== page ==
When we think book design, we immediately imagine a beautifully produced front cover. But there is another less obvious aspect to book design that’s so subtle most readers won’t even notice it. This handy guide to typesetting will help you demystify this nearly invisible art.
Proper typesetting is just as crucial to a book’s readability as its editing and content. Unlike those two, however, ineffective typesetting is harder to spot. Instead, it will just leave most readers with a subconscious sense that something is off, repelling them from your otherwise brilliant masterwork.
Let’s explore a few strategies to optimize your book’s readability.
Any Guide to Typesetting Should Begin With Typefaces!
How will your audience read your book? If you’re preparing a printed copy, use a classic serif font for your body text. Not only are serif fonts timeless and elegant, but they’re also easier to parse and scan on the printed page. If you’re preparing a digital text, however, a clean sans-serif typeface is the way to go.
Justify Your Text
Justification is something that many won’t notice until it’s done sloppily — or not done at all. Make sure to justify your body text so that your paragraphs are uniformly square on either side and the words are spaced with proper kerning and tracking. Finally, check to see that your justified text avoids excessive hyphenation.
Mind Your Margins
When spacing your margins, try to imagine what your book will look like as a finished product. You don’t want inner margins so narrow that your text disappears into the spine, and you want to make sure your outer margin is wide enough that readers won’t cover up the text with their fingers. The top and bottom margins, meanwhile, must allow space for the title and page numbers, as well as enough negative space to visually balance out the page.
Indentation and Spacing
Remember to use consistent indentation throughout your manuscript. This will help readers visually parse the information on the page and create a sleek, professional look. Also, opt for line spacing that strikes a balance between readability and economy of space. Too much spacing can make the text feel sparse and jumbled, while too little can be overwhelming and difficult to read.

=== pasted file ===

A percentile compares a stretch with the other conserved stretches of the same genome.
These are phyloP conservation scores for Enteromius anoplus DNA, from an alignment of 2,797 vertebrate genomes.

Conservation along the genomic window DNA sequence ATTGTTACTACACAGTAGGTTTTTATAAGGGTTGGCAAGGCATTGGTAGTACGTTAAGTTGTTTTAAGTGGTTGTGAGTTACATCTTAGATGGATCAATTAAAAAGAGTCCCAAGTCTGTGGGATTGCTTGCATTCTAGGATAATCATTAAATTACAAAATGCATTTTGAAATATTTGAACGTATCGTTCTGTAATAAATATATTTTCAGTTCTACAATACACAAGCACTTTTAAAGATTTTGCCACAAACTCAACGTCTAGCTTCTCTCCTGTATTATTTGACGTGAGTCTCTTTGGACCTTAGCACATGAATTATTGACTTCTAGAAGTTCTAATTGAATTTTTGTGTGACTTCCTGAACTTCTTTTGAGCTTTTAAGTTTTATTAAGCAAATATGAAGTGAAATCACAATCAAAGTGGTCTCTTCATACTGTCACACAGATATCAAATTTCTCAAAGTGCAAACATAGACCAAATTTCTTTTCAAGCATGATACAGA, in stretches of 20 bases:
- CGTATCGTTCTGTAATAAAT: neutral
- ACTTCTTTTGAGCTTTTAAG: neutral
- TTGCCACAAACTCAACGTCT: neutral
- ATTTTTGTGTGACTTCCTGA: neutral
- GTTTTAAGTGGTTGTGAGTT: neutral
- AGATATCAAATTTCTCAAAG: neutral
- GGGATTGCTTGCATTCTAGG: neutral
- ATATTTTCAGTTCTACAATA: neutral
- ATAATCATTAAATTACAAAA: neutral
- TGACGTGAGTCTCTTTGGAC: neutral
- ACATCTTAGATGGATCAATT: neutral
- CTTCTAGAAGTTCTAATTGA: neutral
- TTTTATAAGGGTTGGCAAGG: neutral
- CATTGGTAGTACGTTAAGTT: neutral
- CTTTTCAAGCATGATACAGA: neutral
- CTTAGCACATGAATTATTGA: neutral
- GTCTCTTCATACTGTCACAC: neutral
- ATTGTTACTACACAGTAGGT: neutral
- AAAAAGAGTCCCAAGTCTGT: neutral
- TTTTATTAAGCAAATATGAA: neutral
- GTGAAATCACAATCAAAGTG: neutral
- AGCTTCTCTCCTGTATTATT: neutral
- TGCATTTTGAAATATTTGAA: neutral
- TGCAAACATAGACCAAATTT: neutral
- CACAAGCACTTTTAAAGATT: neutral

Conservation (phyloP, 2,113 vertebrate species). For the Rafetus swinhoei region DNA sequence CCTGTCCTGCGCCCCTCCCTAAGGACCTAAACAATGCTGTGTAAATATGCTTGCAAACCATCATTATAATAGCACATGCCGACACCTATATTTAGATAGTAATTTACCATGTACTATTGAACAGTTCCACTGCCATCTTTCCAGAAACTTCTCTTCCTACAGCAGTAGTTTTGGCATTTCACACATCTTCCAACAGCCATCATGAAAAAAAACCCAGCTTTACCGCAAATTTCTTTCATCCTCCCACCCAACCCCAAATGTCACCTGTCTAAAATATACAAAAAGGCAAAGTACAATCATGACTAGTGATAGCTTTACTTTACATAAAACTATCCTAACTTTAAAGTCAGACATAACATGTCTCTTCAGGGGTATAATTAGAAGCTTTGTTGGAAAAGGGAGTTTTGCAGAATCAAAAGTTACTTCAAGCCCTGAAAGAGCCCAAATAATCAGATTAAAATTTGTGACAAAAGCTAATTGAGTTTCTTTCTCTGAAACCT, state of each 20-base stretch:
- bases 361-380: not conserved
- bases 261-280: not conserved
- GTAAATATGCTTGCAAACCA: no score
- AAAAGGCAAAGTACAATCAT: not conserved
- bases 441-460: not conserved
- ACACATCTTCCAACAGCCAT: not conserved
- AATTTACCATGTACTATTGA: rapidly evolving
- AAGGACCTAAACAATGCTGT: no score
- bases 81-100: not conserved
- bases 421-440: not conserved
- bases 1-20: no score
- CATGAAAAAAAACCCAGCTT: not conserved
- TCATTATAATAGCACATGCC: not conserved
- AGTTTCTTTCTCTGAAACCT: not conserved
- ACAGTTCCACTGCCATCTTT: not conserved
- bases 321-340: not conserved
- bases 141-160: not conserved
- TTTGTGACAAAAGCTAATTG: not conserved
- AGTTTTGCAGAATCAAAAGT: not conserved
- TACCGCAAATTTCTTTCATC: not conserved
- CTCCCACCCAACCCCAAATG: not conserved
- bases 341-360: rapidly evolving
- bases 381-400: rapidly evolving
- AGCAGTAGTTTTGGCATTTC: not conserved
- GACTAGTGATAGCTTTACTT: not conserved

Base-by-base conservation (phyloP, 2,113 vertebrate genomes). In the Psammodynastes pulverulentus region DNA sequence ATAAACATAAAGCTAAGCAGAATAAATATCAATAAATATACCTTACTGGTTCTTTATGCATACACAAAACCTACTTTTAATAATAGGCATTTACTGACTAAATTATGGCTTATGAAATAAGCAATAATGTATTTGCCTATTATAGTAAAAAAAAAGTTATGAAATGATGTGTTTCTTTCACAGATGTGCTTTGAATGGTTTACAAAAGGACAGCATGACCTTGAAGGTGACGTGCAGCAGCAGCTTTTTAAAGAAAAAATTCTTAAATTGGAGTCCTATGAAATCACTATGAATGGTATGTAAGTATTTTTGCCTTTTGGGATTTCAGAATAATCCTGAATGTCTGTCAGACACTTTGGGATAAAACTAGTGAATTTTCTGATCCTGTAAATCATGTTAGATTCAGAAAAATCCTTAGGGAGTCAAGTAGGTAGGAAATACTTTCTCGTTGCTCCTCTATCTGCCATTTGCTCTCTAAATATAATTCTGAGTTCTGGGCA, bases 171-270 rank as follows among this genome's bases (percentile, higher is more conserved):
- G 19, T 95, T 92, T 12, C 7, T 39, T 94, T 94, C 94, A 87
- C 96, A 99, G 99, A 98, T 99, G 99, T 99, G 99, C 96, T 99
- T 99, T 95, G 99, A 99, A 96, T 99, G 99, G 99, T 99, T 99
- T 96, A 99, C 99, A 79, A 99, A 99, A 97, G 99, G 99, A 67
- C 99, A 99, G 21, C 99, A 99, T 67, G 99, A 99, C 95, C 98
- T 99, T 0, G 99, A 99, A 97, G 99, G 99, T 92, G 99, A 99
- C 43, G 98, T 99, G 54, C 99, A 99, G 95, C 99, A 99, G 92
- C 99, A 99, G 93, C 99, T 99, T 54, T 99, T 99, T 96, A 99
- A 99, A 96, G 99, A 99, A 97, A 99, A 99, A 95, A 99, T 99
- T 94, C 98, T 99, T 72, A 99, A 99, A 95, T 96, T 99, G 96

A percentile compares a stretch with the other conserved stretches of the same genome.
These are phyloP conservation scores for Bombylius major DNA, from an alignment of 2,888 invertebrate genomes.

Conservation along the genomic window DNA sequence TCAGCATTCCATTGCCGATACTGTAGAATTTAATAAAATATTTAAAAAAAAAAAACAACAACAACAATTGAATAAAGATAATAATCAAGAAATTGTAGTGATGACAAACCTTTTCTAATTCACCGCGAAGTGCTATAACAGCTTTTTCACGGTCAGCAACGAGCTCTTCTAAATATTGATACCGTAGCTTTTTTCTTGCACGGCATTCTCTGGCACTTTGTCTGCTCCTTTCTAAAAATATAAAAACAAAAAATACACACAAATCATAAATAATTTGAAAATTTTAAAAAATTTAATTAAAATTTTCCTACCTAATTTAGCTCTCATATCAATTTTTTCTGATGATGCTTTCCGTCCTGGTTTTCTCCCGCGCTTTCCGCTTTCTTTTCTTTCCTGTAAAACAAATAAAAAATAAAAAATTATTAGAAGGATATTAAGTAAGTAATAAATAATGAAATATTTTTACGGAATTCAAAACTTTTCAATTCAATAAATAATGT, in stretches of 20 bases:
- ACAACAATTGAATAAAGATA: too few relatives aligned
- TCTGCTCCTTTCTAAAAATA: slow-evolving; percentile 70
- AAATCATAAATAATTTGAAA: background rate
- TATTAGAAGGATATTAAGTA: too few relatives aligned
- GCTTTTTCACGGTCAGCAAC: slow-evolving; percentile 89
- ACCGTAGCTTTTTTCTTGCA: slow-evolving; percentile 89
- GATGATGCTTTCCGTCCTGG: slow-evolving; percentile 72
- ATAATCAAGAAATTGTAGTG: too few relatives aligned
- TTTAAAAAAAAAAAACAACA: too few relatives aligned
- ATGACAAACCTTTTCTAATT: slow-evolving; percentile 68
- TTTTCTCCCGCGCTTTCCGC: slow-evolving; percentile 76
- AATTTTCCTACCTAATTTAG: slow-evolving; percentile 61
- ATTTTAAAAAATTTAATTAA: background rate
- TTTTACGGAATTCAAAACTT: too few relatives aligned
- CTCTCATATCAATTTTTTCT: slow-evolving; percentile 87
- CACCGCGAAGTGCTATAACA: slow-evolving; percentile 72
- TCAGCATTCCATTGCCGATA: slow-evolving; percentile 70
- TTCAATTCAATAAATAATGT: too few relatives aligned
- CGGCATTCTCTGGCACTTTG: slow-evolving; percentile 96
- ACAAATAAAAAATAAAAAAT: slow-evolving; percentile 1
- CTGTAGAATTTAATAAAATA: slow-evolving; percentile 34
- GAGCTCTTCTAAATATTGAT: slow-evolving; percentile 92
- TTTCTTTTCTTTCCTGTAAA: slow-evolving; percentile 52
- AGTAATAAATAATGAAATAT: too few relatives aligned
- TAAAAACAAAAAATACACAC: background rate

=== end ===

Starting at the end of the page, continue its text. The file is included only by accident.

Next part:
Create visually appealing chapter headings by using larger fonts, bold or italics, and possibly a different typeface to set them apart. Placement is key — make sure your heading is positioned so that it strikes a visual balance between your body text and white space.
Watch for Widows and Orphans
Widows and orphans are words that dangle alone at the top or bottom of a page. While these terms are sometimes used interchangeably, most commonly widows refer paragraph-ending lines that fall at the top of a page, and orphans refer to paragraph-starting lines that fall at the bottom of a page. Current design principles suggest that widows and orphans should be avoided altogether. Orphans can be removed fairly easily, but widows pose more of a challenge. Luckily, many word-processing suites have the ability to eliminate widows and orphans automatically. For more information, please see this article from Google Fonts Knowledge.
There is, of course, much more to your textual layout than this short guide to typesetting can cover in a concise post. But by sticking to these basics, you will already have a leg up on the competition with a bookshelf-ready attractive manuscript. Please also note that this guide to typesetting is most relevant to fiction and narrative non-fiction. Other standards may apply for, say, cookbooks or graphic novels.
At Presto Page, we understand the transformative power of typesetting. Ready to optimize your manuscript for maximum impact? Reach out to our team for a personalized consultation today!